Weekly Safety Meeting – Picking the Proper Glove

Your hands are one of your most valuable assets. Without them, you won’t be able to touch, hold, feel, write, or gesture. In fact, you couldn’t do much of anything. Too often, however, we take them for granted. We don’t pay attention to how we treat or mistreat them! Just a few examples of when your hands should be protected are: whenever you are cutting, painting, welding, or handling sharp metal, chemicals, needles, or blood samples. And it is very important to wear the right glove for each specific task since no one glove protects against all hazards.

Hand injuries account for approximately 1/3 of all disabling job-related injuries each year. Pinch points cause over 80% of these injuries. These injuries are of all kinds–cuts, bruises, fractures, and amputations. Approximately 20% of these injuries become infected. Hand injuries are most common in the construction, manufacturing, and processing industries.

OSHA General Requirements: Employers shall select and require employees to use appropriate hand protection when employees’ hands are exposed to hazards such as those from skin absorption of harmful substances, severe cuts or lacerations, severe abrasions, punctures, chemical burns, thermal burns, and harmful temperature extremes.

Causes of Hand Injuries:

  • Punctures, cuts, or lacerations caused by contact with sharp, spiked, or jagged edges on equipment, tools, or materials;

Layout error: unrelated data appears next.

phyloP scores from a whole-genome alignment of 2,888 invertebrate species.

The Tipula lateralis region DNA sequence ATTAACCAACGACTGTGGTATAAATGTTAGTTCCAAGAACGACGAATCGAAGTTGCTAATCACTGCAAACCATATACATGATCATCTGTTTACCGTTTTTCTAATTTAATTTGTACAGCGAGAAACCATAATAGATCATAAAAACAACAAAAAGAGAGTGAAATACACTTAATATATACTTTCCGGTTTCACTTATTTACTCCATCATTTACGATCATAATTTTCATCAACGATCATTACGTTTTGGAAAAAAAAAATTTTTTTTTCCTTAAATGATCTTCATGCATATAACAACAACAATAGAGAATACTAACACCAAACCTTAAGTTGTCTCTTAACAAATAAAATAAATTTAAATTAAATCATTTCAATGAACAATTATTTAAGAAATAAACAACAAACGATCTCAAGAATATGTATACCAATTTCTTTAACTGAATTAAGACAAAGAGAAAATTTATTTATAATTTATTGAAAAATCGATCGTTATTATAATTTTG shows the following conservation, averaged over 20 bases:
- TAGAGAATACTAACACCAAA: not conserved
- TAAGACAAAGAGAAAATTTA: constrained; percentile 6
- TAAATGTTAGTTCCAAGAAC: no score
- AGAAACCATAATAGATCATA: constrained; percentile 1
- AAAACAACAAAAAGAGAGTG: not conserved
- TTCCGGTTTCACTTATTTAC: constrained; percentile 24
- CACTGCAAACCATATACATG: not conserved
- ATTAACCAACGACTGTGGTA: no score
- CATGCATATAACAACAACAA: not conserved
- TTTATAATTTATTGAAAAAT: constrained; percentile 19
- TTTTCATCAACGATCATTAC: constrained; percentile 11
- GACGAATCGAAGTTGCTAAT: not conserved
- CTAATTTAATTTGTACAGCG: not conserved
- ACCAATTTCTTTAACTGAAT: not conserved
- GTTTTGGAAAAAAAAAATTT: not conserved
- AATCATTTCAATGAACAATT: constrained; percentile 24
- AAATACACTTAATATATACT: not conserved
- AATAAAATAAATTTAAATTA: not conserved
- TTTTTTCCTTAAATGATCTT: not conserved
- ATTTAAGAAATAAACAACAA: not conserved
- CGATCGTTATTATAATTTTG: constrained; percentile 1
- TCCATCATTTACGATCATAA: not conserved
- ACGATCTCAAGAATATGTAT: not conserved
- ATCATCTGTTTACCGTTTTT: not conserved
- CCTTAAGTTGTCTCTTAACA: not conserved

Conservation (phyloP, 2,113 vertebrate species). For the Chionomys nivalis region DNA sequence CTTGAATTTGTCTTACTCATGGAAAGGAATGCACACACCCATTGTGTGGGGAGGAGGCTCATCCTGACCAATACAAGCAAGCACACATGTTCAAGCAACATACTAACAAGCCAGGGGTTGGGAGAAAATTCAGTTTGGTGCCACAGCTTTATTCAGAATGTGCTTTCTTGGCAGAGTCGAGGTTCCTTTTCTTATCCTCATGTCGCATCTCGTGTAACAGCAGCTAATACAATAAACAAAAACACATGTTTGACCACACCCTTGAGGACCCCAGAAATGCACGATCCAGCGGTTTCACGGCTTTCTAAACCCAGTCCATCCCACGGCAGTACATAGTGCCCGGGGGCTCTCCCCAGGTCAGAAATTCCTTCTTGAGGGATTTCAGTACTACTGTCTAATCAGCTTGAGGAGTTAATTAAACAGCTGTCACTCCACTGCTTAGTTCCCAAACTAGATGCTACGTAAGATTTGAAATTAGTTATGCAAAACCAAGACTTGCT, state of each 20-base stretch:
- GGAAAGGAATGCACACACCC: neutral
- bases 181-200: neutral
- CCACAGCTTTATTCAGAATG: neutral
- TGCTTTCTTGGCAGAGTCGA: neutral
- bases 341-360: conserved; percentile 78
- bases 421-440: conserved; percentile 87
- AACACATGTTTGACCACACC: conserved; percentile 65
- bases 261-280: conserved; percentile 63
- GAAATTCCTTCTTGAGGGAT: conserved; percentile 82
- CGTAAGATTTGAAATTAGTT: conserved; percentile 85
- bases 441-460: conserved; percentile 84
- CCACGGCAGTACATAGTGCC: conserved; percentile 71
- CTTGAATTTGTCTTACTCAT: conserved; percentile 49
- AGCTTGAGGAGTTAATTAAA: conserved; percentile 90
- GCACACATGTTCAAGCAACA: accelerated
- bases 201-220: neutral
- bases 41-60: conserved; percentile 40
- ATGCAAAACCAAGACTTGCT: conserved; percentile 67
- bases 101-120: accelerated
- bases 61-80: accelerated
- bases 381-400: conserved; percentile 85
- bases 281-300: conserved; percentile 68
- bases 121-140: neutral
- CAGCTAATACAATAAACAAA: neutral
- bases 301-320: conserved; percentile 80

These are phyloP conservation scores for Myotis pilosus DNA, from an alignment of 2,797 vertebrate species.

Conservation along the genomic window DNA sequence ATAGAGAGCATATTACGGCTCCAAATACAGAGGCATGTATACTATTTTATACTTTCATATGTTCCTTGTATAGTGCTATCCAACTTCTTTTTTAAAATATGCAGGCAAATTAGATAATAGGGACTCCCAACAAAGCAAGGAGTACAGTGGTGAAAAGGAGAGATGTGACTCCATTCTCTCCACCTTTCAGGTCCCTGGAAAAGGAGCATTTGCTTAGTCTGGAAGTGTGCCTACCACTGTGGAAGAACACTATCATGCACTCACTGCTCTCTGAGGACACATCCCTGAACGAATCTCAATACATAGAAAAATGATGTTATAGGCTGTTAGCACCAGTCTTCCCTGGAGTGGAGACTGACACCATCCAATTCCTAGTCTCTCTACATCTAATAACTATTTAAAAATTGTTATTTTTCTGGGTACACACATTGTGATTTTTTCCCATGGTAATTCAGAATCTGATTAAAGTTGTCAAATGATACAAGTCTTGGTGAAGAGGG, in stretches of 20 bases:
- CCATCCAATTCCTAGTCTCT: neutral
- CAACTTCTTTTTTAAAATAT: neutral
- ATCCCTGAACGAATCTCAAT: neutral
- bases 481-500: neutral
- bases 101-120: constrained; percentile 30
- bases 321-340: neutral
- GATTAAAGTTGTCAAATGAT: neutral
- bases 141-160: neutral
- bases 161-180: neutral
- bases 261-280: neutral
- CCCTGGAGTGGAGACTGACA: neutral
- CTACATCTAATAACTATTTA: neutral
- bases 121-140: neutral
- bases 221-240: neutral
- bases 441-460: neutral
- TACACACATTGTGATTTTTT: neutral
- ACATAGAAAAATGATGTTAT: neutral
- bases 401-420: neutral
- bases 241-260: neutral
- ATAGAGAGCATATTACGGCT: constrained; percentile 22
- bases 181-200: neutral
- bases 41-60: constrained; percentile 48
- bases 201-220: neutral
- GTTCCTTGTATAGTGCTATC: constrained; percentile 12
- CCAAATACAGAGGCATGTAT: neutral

• Crushed, fractures, or amputations caused by contact with gears, belts, wheels, and rollers, falling objects, and rings, gloves or clothing getting caught and pulling your hand in harm’s way;
  • Strains, sprains, and other musculoskeletal Injuries caused by using the wrong tool for the job, or one that is too big, small, or heavy for your hand;
  • Burns caused by direct contact with a hot surface or a chemical; and
  • Dermatitis and other skin disorders caused by direct contact with chemicals and products and materials.

Hands Can Be Shielded by One or More of the Following:

  • Cotton work gloves for general rig use;
  • Dielectric rubber gloves for electrical hazards (must be tested regularly for dielectric strength);
  • Leather gloves for sparks, heat, chips, and handling rough objects;
  • Welding gloves for welding and foundry gloves for foundry work;
  • Heat resistant gloves for burn protection;
  • Metal mesh gloves for cut protection;
  • Water resistant gloves for wet environments; and
  • Impervious materials such as rubber, neoprene, nitrile, PVC And vinyl gloves to handle chemicals or infectious agents (always check to determine which polymer is most resistant to the specific chemicals handled).

Gloves need to provide enough dexterity to perform work safely and efficiently. Some glove materials stiffen in cold weather and can hinder dexterity. Where great dexterity is not required and workers need both chemical and cut protection, supported polymer gloves may be the best choice since they are comfortable and durable. Supported polymer gloves have a cotton liner reinforcing an outer polymer lattice.


Hands are always on the job and need protection against hazards. Wear the proper gloves or other hand protection and take every precaution to protect your hands against injury, burns, and exposure to hazards!

Download flyer: SMOTW_947_PickingTheProperGlove

Download Spanish flyer: SMOTW_947_PickingTheProperGlove_esp

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